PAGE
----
Economic health of NZ’s port sector is being brought into question

Significant questions are being raised about the economic efficiency and competitiveness of the port sector.

Reports this week of the  Commerce Commission receiving complaints  about  anti-competitive conduct   by  NZ   port companies  follow the  Office of the Auditor-General   writing to port company chairs and  CEOs to raise a raft of issues identified  in its annual audit of the  sector.

The  OAG  had  found  considerable  variation in port companies’ approach to valuations.

Others  involved in the industry are convinced  many ports  are  making  uneconomic  investment  decisions,  some  companies earning  less  than  2%   return on  equity.  They  back  the OAG   who  advised  port companies  to use   fair value, based on expected  cash flows to be  generated.

The  complaints to the Commerce  Commission have spurred  it to start a preliminary assessment of the conduct that is being questioned but it hasn’t embarked on a formal investigation. The  report  said a number of these complaints raised potential issues about various ports taking advantage of their market power in markets for the supply of services.

The national port network is also under review from legislators with the upper North Island supply chain study underpinning the government’s desire to integrate port, rail and road transport infrastructure.

This week  the  NZ  Herald  reported the Auckland Council is worried  that Ports of Auckland  (which it owns)  could be compromised   by the outcome  of   the government’s working group.

The Upper North Island  Supply Chain Strategy Working Group, chaired by former  Far  North Mayor  Wayne Brown, is expected to  report to Cabinet  around February.

The  Herald   quotes  Auckland  Mayor Phil Goff  as  saying  “It’s like a patient with the doctors talking over you, while you lie there as if  you’re already dead” .

It  goes  on  to  say Goff is  worried  the working group  may have a predetermined  approach to the  future of  the ports in Auckland, Tauranga and  Whangarei.  The  NZ First leader and  deputy PM, Winston Peters,  last year  proposed  several  times the car-importing  business of Ports of  Auckland  should be transferred  to Northport, at  Whangarei.

Goff  made it clear  to the council’s planning  committee  that he is not trying  to  say everything the Auckland port does  now should remain with it.   But he wants its  long-term  future to be  considered carefully.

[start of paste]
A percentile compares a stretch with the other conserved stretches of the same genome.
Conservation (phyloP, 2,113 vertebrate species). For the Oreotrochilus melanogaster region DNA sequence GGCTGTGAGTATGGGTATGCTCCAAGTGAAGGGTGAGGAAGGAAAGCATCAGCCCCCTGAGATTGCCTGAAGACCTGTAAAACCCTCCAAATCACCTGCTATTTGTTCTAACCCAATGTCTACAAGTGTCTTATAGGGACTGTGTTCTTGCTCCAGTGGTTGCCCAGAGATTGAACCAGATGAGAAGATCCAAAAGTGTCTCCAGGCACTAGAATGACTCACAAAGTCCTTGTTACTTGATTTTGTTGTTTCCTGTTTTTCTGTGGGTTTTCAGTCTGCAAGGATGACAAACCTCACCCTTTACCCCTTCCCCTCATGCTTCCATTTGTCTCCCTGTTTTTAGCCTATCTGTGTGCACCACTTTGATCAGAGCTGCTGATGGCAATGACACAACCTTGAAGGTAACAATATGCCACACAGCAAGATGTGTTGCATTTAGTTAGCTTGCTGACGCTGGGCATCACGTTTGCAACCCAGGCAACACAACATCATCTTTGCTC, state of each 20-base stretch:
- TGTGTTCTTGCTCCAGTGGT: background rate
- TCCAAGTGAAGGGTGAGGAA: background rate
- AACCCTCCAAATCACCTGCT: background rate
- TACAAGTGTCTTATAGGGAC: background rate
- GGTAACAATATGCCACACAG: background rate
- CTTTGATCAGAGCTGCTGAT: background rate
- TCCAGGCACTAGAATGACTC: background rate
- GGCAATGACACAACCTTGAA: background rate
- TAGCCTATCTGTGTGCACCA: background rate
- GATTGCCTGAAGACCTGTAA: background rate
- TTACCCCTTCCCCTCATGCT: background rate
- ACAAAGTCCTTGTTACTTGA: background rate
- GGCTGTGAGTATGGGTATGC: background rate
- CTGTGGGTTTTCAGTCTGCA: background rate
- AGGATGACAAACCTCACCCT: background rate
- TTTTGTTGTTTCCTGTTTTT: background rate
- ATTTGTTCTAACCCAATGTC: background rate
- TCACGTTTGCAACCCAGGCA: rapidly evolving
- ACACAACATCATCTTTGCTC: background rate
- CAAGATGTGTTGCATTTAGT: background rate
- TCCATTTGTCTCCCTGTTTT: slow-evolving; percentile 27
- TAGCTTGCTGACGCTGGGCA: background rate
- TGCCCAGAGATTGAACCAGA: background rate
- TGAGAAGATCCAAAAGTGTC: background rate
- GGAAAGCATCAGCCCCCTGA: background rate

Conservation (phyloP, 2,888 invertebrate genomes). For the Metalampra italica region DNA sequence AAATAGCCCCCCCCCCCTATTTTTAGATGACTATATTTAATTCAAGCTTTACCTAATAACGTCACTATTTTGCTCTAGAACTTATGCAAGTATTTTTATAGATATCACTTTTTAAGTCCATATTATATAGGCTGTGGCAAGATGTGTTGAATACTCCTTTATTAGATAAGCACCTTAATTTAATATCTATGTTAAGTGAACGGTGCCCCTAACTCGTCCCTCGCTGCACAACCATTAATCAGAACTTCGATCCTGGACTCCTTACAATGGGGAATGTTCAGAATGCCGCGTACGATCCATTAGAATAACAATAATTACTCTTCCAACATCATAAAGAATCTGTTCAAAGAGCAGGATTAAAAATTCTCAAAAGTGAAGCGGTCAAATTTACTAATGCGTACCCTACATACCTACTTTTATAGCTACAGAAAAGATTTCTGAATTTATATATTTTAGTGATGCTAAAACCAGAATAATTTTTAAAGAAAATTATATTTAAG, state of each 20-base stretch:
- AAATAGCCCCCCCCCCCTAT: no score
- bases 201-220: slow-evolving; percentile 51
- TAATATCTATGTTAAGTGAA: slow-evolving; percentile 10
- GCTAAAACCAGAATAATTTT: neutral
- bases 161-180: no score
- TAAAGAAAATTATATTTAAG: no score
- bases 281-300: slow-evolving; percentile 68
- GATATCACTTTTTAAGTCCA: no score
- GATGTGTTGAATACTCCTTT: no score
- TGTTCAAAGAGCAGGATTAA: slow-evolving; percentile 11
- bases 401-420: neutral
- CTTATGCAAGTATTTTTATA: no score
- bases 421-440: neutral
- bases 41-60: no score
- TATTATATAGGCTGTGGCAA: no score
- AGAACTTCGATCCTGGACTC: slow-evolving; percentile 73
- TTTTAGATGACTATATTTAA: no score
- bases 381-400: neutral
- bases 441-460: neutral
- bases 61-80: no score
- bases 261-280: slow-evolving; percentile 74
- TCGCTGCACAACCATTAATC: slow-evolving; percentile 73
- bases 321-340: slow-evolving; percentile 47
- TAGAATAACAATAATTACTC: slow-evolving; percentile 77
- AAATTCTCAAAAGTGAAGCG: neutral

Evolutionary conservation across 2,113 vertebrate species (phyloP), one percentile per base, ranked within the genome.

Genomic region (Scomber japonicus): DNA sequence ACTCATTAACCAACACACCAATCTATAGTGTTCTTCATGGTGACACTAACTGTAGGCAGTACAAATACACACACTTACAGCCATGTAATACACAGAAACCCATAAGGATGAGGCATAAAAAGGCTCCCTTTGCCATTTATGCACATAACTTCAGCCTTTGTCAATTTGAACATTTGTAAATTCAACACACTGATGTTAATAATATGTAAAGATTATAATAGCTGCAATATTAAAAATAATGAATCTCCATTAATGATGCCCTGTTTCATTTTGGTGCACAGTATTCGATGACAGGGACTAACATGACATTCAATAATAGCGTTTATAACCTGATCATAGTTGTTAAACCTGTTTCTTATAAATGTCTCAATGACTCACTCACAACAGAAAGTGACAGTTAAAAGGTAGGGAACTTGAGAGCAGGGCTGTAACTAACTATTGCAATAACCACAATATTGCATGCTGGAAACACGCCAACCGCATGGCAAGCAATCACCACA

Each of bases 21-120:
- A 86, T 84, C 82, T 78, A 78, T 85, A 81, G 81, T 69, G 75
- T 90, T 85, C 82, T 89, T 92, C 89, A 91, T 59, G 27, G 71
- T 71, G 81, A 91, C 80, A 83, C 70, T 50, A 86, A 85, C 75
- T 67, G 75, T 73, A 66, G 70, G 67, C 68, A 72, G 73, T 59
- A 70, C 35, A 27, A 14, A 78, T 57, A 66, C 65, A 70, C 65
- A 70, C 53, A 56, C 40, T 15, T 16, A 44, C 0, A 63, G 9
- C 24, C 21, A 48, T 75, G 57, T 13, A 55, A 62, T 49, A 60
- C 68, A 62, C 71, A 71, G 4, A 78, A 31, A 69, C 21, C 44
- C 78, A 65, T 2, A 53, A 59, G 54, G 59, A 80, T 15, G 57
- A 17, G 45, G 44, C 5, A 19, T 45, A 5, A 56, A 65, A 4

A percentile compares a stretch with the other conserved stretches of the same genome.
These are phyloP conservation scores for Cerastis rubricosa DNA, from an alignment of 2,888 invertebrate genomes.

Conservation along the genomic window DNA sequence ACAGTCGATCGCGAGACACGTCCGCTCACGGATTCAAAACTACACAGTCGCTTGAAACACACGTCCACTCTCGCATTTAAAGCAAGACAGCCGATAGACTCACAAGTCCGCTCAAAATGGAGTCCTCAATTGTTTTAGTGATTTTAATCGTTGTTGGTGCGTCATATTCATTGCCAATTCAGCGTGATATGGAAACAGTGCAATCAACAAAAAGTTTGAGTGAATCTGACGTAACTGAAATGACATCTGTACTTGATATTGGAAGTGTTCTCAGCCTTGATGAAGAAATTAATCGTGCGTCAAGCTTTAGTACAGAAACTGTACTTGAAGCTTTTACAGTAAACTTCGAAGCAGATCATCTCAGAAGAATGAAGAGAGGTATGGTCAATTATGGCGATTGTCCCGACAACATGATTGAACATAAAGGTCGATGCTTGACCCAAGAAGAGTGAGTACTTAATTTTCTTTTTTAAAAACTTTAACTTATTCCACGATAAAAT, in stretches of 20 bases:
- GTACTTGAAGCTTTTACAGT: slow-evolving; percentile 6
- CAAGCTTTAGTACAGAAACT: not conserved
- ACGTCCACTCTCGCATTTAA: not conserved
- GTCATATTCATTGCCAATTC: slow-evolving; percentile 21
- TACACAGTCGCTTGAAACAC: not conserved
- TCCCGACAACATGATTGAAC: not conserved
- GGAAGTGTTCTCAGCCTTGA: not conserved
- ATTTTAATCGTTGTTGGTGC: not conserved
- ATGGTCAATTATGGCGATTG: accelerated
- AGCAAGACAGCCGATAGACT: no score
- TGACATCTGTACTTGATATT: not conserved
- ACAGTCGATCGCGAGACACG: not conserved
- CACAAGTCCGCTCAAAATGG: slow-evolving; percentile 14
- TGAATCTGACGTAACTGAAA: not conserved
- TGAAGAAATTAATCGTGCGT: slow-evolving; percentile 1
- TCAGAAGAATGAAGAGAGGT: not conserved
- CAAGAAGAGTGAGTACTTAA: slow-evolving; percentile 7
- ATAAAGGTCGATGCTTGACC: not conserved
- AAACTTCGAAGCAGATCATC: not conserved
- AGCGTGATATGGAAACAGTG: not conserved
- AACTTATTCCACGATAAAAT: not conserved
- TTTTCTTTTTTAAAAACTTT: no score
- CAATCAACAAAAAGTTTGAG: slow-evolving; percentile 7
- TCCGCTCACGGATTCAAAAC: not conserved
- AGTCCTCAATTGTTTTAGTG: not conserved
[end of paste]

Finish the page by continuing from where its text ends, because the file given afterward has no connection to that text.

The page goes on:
The committee  voted to send a  “clear message”  to the working group, when it meets on December 1,  stressing the need to protect and maintain the commercial  value of the Ports of Auckland Ltd, as well as  the  other upper North  Island  port companies and related  industries.

Meanwhile  Port of Tauranga   which is NZ’s largest container port, points to  its market-leading productivity rates at the container terminal, with a ship rate of 87.4 moves per hour on average, well above the reported national average of 75.0 moves per hour and nearly 60% ahead of the Australian rate of 55.5 moves per hour.

Looking to the future, PoT  says  it is now working out what it needs to do to accommodate the next stage of cargo growth.  It is working with importers and exporters on how they can best utilise Tauranga’s transport links to the intermodal freight hubs available in the Waikato and Auckland, as well as the new business park at Rangiuru, to create highly efficient supply chains.

It cites  an independent report by Middlebank Consulting Group on the cost-effectiveness of using Tauranga as a logistics hub. The report was commissioned by the local Regional Economic Development Agency, Priority One.

The report assessed furniture, electronics and apparel being imported from Asia. It found that Tauranga was cheaper by about 5% over Auckland as a distribution hub, primarily as a result of the infrastructure and efficiency at the port and its transport connections to other regions.

When it came to vehicles, Tauranga was a slightly more cost-effective gateway for vehicles destined for locations south of Auckland.

This report confirms what importers and exporters have known for a long time:  PoT’s cargo-handling expertise, rail and road transport connections and international shipping options give a competitive edge to companies which use the port.

But  will  the government’s working group  see it that way?

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